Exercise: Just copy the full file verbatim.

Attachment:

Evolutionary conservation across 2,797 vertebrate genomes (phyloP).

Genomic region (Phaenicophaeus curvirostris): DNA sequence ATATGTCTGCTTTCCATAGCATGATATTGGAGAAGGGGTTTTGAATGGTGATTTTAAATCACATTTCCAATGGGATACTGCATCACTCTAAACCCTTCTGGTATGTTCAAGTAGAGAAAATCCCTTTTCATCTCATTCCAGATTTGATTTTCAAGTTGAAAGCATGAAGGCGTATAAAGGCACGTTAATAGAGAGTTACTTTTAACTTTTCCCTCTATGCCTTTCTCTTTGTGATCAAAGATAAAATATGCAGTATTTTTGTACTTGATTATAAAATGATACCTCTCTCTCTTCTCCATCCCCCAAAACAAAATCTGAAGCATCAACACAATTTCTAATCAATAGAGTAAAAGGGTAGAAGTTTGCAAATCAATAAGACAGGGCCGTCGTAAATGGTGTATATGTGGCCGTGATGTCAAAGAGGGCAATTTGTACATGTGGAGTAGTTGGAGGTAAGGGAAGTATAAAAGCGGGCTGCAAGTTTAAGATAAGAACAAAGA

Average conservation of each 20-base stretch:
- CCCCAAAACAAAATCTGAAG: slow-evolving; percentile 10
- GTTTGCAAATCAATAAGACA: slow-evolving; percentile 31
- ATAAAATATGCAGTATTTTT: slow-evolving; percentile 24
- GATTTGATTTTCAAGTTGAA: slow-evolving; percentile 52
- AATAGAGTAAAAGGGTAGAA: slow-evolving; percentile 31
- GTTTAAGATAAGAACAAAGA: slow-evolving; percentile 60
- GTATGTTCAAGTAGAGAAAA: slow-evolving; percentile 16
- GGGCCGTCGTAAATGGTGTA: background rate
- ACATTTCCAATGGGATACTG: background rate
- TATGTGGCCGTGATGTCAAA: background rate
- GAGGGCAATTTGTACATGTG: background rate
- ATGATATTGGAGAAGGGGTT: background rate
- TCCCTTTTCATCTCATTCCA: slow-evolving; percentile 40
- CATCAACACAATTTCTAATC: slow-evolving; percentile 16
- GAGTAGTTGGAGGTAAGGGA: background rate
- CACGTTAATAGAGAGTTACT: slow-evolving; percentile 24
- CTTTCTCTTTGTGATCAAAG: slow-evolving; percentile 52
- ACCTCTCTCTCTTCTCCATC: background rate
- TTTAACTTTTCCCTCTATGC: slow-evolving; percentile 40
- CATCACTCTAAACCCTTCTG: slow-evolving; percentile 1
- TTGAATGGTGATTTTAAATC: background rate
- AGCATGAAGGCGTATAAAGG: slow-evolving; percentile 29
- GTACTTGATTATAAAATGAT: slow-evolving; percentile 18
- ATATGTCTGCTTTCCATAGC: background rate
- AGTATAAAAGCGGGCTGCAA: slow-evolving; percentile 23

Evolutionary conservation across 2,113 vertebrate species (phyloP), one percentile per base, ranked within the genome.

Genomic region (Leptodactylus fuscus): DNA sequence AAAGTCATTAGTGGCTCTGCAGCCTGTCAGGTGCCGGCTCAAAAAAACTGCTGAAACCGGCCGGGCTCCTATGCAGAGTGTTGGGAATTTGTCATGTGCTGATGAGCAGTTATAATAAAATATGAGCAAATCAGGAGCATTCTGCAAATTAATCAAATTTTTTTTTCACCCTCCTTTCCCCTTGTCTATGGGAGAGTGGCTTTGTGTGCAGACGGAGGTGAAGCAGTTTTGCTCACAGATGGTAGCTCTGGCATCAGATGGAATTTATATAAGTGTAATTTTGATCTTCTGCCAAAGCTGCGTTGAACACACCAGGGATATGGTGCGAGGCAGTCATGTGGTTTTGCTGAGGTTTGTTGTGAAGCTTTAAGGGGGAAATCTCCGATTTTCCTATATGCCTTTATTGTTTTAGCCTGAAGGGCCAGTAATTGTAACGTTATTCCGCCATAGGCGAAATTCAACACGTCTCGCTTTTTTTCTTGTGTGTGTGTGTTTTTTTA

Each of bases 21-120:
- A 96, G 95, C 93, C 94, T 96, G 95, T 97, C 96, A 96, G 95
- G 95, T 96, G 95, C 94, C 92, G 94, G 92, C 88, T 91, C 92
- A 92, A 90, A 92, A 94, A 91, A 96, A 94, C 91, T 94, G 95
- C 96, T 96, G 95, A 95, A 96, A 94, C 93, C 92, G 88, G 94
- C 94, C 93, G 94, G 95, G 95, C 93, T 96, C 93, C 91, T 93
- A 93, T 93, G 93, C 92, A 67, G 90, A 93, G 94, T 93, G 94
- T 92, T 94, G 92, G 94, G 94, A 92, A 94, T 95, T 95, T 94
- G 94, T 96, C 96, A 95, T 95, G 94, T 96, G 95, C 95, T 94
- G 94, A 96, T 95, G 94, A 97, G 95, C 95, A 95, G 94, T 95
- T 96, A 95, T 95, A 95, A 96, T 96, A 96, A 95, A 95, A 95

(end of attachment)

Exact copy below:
Evolutionary conservation across 2,797 vertebrate genomes (phyloP).

Genomic region (Phaenicophaeus curvirostris): DNA sequence ATATGTCTGCTTTCCATAGCATGATATTGGAGAAGGGGTTTTGAATGGTGATTTTAAATCACATTTCCAATGGGATACTGCATCACTCTAAACCCTTCTGGTATGTTCAAGTAGAGAAAATCCCTTTTCATCTCATTCCAGATTTGATTTTCAAGTTGAAAGCATGAAGGCGTATAAAGGCACGTTAATAGAGAGTTACTTTTAACTTTTCCCTCTATGCCTTTCTCTTTGTGATCAAAGATAAAATATGCAGTATTTTTGTACTTGATTATAAAATGATACCTCTCTCTCTTCTCCATCCCCCAAAACAAAATCTGAAGCATCAACACAATTTCTAATCAATAGAGTAAAAGGGTAGAAGTTTGCAAATCAATAAGACAGGGCCGTCGTAAATGGTGTATATGTGGCCGTGATGTCAAAGAGGGCAATTTGTACATGTGGAGTAGTTGGAGGTAAGGGAAGTATAAAAGCGGGCTGCAAGTTTAAGATAAGAACAAAGA

Average conservation of each 20-base stretch:
- CCCCAAAACAAAATCTGAAG: slow-evolving; percentile 10
- GTTTGCAAATCAATAAGACA: slow-evolving; percentile 31
- ATAAAATATGCAGTATTTTT: slow-evolving; percentile 24
- GATTTGATTTTCAAGTTGAA: slow-evolving; percentile 52
- AATAGAGTAAAAGGGTAGAA: slow-evolving; percentile 31
- GTTTAAGATAAGAACAAAGA: slow-evolving; percentile 60
- GTATGTTCAAGTAGAGAAAA: slow-evolving; percentile 16
- GGGCCGTCGTAAATGGTGTA: background rate
- ACATTTCCAATGGGATACTG: background rate
- TATGTGGCCGTGATGTCAAA: background rate
- GAGGGCAATTTGTACATGTG: background rate
- ATGATATTGGAGAAGGGGTT: background rate
- TCCCTTTTCATCTCATTCCA: slow-evolving; percentile 40
- CATCAACACAATTTCTAATC: slow-evolving; percentile 16
- GAGTAGTTGGAGGTAAGGGA: background rate
- CACGTTAATAGAGAGTTACT: slow-evolving; percentile 24
- CTTTCTCTTTGTGATCAAAG: slow-evolving; percentile 52
- ACCTCTCTCTCTTCTCCATC: background rate
- TTTAACTTTTCCCTCTATGC: slow-evolving; percentile 40
- CATCACTCTAAACCCTTCTG: slow-evolving; percentile 1
- TTGAATGGTGATTTTAAATC: background rate
- AGCATGAAGGCGTATAAAGG: slow-evolving; percentile 29
- GTACTTGATTATAAAATGAT: slow-evolving; percentile 18
- ATATGTCTGCTTTCCATAGC: background rate
- AGTATAAAAGCGGGCTGCAA: slow-evolving; percentile 23

Evolutionary conservation across 2,113 vertebrate species (phyloP), one percentile per base, ranked within the genome.

Genomic region (Leptodactylus fuscus): DNA sequence AAAGTCATTAGTGGCTCTGCAGCCTGTCAGGTGCCGGCTCAAAAAAACTGCTGAAACCGGCCGGGCTCCTATGCAGAGTGTTGGGAATTTGTCATGTGCTGATGAGCAGTTATAATAAAATATGAGCAAATCAGGAGCATTCTGCAAATTAATCAAATTTTTTTTTCACCCTCCTTTCCCCTTGTCTATGGGAGAGTGGCTTTGTGTGCAGACGGAGGTGAAGCAGTTTTGCTCACAGATGGTAGCTCTGGCATCAGATGGAATTTATATAAGTGTAATTTTGATCTTCTGCCAAAGCTGCGTTGAACACACCAGGGATATGGTGCGAGGCAGTCATGTGGTTTTGCTGAGGTTTGTTGTGAAGCTTTAAGGGGGAAATCTCCGATTTTCCTATATGCCTTTATTGTTTTAGCCTGAAGGGCCAGTAATTGTAACGTTATTCCGCCATAGGCGAAATTCAACACGTCTCGCTTTTTTTCTTGTGTGTGTGTGTTTTTTTA

Each of bases 21-120:
- A 96, G 95, C 93, C 94, T 96, G 95, T 97, C 96, A 96, G 95
- G 95, T 96, G 95, C 94, C 92, G 94, G 92, C 88, T 91, C 92
- A 92, A 90, A 92, A 94, A 91, A 96, A 94, C 91, T 94, G 95
- C 96, T 96, G 95, A 95, A 96, A 94, C 93, C 92, G 88, G 94
- C 94, C 93, G 94, G 95, G 95, C 93, T 96, C 93, C 91, T 93
- A 93, T 93, G 93, C 92, A 67, G 90, A 93, G 94, T 93, G 94
- T 92, T 94, G 92, G 94, G 94, A 92, A 94, T 95, T 95, T 94
- G 94, T 96, C 96, A 95, T 95, G 94, T 96, G 95, C 95, T 94
- G 94, A 96, T 95, G 94, A 97, G 95, C 95, A 95, G 94, T 95
- T 96, A 95, T 95, A 95, A 96, T 96, A 96, A 95, A 95, A 95